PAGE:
Interpretation: Patients with HE juvenile Huntington's disease differ clinically from patients with LE juvenile Huntington's disease or adult-onset Huntington's disease, suggesting reclassification of this particularly aggressive form of Huntington's disease might be required.

Funding: Lega Italiana Ricerca Huntington Foundation and IRCCS Ospedale Casa Sollievo della Sofferenza.
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http://dx.doi.org/10.1016/S1474-4422(18)30294-1DOI Listing
November 2018

A new MR imaging index for differentiation of progressive supranuclear palsy-parkinsonism from Parkinson's disease.

Parkinsonism Relat Disord 2018 09 25;54:3-8. Epub 2018 Jul 25.

Neuroimaging Research Unit, Institute of Molecular Bioimaging and Physiology, National Research Council, Catanzaro, Italy.

Introduction: Differentiating clinically progressive supranuclear palsy-parkinsonism (PSP-P) from Parkinson's disease (PD) may be challenging, especially in the absence of vertical supranuclear gaze palsy (VSGP). The Magnetic Resonance Parkinsonism Index (MRPI) has been reported to accurately distinguish between PSP and PD, yet few data exist on the usefulness of this biomarker for the differentiation of PSP-P from PD.

Methods: Thirty-four patients with PSP-P, 46 with PSP-Richardson's syndrome (PSP-RS), 53 with PD, and 53 controls were enrolled. New consensus criteria for the clinical diagnosis of PSP were used as the reference standard. The MRPI, and a new index termed MRPI 2.0 including the measurement of the third ventricle width (MRPI multiplied by third ventricle width/frontal horns width ratio), were calculated on T1-weighted MR images.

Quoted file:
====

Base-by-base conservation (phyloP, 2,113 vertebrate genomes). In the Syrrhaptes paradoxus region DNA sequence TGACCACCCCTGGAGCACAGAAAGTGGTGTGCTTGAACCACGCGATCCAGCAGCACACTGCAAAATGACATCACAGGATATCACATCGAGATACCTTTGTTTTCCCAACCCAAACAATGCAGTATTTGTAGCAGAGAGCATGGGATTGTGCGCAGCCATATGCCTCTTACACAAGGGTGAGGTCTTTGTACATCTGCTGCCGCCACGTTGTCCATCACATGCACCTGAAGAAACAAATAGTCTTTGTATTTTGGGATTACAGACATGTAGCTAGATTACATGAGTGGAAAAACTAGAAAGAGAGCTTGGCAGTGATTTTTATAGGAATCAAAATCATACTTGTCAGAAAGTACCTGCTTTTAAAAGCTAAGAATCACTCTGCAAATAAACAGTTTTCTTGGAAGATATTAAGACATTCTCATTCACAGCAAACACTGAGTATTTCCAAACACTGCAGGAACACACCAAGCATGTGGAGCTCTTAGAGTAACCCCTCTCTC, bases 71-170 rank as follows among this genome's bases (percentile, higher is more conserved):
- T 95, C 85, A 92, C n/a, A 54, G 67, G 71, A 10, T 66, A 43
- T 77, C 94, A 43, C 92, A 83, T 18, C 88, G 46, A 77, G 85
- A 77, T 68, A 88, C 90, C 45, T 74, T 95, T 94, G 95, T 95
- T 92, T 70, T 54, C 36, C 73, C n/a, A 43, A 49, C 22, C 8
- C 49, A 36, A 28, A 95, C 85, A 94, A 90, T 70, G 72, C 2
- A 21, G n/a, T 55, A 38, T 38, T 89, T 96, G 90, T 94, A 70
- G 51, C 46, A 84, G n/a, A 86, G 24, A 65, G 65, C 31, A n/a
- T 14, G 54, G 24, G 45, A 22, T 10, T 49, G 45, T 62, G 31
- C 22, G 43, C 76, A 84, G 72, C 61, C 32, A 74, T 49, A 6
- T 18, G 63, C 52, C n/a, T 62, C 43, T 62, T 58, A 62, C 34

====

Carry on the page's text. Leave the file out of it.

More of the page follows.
Results: The MRPI differentiated patients with PSP-P from those with PD with sensitivity and specificity of 73.5% and 98.1%, respectively, while the MRPI 2.0 showed higher sensitivity (100%) and similar specificity (94.3%) in differentiating between these two groups. Both biomarkers showed excellent performance in differentiating PSP-P patients with VSGP from those with PD, but the MRPI 2.0 was much more accurate (95.8%) than MRPI in differentiating PSP-P patients with slowness of vertical saccades from PD patients.

Conclusion: The MRPI 2.0 accurately differentiated PSP-P patients from those with PD. This new index was more powerful than MRPI in differentiating PSP patients in the early stage of the disease with slowness of vertical saccades from patients with PD, thus helping clinicians to consolidate the diagnosis based on clinical features, in vivo.
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http://dx.doi.org/10.1016/j.parkreldis.2018.07.016DOI Listing
September 2018

Inspiratory Muscle Rehabilitation in Critically Ill Adults. A Systematic Review and Meta-Analysis.

Ann Am Thorac Soc 2018 06;15(6):735-744

1 Division of Respirology, Department of Medicine, and.